Another novel feature of the Bus Doctor is its ability to collect real-time statistics. Like any other function, the terms or patterns that drive the real-time statistics can be specified via an easy-to-use software interface tailored for the bus under test. Not stored in the buffer, this data can be viewed at any time. The analyzer doesn't even have to be running for users to view the real-time statistics, including total number of events, events/s, or events/other unit of measurement.
The analyzer comes in a 36-channel implementation. Multiple PCI analyzer cards can be plugged into the host system. But for higher channel requirements, a 108-channel card also is available. The analyzer's input channels employ low-voltage differential signaling to minimize noise and ensure signal integrity.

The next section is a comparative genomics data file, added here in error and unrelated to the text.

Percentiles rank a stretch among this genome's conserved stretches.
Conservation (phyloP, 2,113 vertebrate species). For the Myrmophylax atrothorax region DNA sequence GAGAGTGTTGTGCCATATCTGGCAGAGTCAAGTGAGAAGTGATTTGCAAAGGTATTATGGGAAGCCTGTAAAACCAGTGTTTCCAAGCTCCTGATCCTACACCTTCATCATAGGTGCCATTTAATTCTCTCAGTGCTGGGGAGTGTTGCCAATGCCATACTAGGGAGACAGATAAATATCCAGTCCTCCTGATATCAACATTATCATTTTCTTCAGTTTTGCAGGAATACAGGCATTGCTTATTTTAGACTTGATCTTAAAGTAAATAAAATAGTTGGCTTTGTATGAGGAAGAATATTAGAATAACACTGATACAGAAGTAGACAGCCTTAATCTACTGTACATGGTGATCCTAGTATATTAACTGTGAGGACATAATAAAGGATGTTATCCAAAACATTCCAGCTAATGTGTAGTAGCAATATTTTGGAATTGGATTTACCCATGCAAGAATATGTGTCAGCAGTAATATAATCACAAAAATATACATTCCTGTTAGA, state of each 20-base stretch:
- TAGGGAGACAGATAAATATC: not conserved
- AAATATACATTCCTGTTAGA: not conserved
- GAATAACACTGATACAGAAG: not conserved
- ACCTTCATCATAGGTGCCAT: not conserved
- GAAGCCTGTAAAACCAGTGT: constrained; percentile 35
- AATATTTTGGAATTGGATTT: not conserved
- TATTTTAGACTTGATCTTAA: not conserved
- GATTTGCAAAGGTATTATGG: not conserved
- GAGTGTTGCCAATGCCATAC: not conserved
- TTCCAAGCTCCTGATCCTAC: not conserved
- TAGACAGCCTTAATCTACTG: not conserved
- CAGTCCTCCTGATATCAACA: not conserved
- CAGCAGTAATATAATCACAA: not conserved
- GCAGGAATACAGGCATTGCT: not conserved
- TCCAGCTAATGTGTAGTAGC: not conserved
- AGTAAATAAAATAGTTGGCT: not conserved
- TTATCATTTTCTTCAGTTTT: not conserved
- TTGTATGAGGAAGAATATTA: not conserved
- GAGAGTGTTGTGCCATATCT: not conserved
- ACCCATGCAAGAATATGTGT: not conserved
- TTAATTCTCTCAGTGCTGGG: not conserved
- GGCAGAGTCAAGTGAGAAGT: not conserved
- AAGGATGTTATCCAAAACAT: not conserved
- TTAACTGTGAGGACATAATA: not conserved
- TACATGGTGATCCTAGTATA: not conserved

The Smart Pod contains another FPGA that's configured via a file downloaded by the Bus Doctor. The file configures logic in the bus-specific pod to the bus interface. For high-speed serial buses, the configuration might also include link-level hardware and the other signals needed to deserialize the data. In some ways, the Smart Pod acts a lot like an oscilloscope probe. It presents a low-capacitance but high-impedance interface to the bus under test. In addition to the bus data, the pod provides signals telling the analyzer what type of pod it is, and if the cables are connected properly.